By Christian Coleman | It’s back-to-school season, and the US is still upset by its own sense of identity. James Baldwin knew all about it. In his “Talk to Teachers,” he said that if we changed the curriculum in all schools so that Black students learned more about themselves and their real contributions to US culture, we’d not only be liberating Black people; we’d be “liberating white people who know nothing about their own history.” The side-eye for FL, TX, and other states is warranted and righteous, because they’re still hell-bent on suppressing Black history or completely whitewashing it.
By Bev Rivero | To everyone’s delight, beloved ABC comedy, “Abbott Elementary,” has returned for its second season! The award-winning show has earned fans across every demographic and pulls off being sweet while still being grounded in the reality faced by staff and parents navigating the public school system.
Back-to-school season won’t be the same this year. Right-wing lawmakers continue to attempt, and in some unfortunate cases succeed, to pass legislation forcing educators to lie to students about the role of racism, sexism, heterosexism, and oppression throughout US history. Yes, the pearl clutchers are on the umpteenth leg of their Critical Race Theory Mass Hysteria Tour, even though it’s been pointed out that CRT is taught at undergraduate and graduate levels, not in K-12 curricula. Which brings us to an important point.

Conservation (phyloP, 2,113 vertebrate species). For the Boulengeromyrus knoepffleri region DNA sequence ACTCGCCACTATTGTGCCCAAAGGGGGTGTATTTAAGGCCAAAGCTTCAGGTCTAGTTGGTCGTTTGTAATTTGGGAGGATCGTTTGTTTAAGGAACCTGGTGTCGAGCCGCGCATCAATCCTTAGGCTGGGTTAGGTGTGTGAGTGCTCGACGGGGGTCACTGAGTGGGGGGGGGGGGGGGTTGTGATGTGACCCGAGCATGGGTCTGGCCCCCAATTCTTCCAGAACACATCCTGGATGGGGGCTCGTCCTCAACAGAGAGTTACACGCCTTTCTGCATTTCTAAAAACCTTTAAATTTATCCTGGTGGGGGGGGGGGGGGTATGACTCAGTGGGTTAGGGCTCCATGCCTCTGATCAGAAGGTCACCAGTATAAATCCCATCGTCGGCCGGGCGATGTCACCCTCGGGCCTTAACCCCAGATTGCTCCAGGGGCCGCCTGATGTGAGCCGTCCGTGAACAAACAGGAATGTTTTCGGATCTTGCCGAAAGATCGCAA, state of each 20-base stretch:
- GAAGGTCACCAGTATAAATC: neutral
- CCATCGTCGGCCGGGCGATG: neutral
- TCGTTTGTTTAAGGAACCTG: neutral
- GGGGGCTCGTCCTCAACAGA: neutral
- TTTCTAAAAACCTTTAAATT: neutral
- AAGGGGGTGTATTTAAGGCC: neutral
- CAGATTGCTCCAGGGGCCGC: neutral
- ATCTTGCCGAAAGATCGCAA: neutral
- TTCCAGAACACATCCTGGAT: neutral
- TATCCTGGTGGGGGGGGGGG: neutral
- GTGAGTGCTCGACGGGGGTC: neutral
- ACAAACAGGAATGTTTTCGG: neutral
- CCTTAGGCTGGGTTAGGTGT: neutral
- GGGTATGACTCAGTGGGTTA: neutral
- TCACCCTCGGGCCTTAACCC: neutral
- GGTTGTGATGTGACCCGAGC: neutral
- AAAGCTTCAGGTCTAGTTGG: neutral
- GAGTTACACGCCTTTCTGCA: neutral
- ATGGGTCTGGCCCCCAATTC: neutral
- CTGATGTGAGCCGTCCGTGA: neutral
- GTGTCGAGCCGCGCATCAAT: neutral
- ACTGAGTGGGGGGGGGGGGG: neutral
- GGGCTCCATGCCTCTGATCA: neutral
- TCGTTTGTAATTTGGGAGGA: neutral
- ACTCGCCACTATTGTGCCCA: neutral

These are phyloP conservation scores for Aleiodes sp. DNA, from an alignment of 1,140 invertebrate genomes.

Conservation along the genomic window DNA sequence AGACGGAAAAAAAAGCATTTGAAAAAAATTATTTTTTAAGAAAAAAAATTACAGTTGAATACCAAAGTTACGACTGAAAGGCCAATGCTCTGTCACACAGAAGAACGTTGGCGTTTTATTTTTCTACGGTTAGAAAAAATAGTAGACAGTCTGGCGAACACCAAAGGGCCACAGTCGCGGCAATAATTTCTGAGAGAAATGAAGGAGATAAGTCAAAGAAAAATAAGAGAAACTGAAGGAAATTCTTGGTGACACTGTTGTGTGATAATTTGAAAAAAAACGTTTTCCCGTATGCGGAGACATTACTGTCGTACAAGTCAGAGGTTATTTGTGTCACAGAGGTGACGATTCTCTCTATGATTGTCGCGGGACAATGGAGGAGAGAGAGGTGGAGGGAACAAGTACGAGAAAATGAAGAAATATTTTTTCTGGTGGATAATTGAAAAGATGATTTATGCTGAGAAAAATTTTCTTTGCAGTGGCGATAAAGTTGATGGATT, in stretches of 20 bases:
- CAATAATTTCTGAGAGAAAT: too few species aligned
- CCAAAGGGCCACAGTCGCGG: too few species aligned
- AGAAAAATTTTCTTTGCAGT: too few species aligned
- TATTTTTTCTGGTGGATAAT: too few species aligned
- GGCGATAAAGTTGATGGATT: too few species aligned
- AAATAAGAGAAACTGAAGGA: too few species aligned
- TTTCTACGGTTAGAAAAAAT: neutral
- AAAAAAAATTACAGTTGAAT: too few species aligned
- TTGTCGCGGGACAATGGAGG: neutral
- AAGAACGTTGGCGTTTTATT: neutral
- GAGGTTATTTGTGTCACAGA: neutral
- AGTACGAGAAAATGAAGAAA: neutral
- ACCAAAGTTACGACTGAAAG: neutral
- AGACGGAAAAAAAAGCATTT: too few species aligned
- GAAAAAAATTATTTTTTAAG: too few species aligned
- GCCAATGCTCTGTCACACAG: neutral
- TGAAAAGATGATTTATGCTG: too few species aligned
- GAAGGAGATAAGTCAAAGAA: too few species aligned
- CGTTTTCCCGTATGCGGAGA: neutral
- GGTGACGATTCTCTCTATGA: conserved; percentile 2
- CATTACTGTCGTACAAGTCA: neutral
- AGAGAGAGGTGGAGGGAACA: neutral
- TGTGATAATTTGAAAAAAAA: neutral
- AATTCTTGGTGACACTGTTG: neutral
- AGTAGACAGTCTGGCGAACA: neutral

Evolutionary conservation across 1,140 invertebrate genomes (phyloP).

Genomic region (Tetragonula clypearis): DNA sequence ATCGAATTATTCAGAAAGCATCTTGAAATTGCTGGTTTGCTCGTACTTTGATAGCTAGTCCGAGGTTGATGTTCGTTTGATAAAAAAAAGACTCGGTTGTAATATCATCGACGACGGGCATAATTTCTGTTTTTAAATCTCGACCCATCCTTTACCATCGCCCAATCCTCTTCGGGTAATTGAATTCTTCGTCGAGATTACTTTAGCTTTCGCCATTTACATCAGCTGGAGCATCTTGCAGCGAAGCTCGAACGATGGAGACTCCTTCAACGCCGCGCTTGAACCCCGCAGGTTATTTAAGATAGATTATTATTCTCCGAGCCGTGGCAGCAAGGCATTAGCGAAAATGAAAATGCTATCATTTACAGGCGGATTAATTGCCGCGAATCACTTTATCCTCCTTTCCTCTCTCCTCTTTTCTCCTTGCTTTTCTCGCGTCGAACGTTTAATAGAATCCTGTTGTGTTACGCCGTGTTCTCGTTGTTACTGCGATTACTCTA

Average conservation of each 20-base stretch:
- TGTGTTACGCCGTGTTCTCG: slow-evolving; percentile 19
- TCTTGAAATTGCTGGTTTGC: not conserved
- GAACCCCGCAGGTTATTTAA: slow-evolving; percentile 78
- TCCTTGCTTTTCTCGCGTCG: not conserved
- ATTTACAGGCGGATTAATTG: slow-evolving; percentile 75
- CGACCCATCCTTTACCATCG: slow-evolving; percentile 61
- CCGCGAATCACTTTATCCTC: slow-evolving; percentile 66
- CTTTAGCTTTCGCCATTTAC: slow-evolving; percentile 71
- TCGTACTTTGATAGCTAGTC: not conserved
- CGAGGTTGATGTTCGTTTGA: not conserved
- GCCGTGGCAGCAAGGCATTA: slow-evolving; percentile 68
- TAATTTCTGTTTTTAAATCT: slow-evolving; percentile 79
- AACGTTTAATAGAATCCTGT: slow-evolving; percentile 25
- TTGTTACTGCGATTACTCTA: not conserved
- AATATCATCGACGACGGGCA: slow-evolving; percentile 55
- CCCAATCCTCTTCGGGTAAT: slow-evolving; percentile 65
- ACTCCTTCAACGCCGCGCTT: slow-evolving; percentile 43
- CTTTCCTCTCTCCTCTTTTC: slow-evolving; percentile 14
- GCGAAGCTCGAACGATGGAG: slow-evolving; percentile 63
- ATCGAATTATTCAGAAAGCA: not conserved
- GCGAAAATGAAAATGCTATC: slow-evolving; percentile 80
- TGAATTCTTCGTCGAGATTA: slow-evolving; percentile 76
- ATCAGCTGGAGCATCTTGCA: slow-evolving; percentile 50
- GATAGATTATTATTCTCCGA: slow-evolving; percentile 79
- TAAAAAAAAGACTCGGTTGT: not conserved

What a difference a year makes. Book banning is back—and it’s on steroids. Is it a coincidence that it’s all the rave—more like rage—during Black History Month? The pearl-clutchers have assembled and are targeting not only books dealing with sex and gender but also books featuring Black themes and US history. It’s a predictable flex. A tired flex.
A Q&A with Cynthia B. Dillard | The inspiration for this book? I think it is the other way round. This book has inspired me. It has literally been writing me all of my life! It is the story of what happens when teachers have the opportunity and the audacity to (re)member their stories and their culture. It is about how the awesome power that experiences with the African continent opens a space for Black folks and fills in the blank of our often anemic education. I was inspired by all of this to write the book I wished I could have read as I was growing up: As a Black woman, as a teacher, as a leader.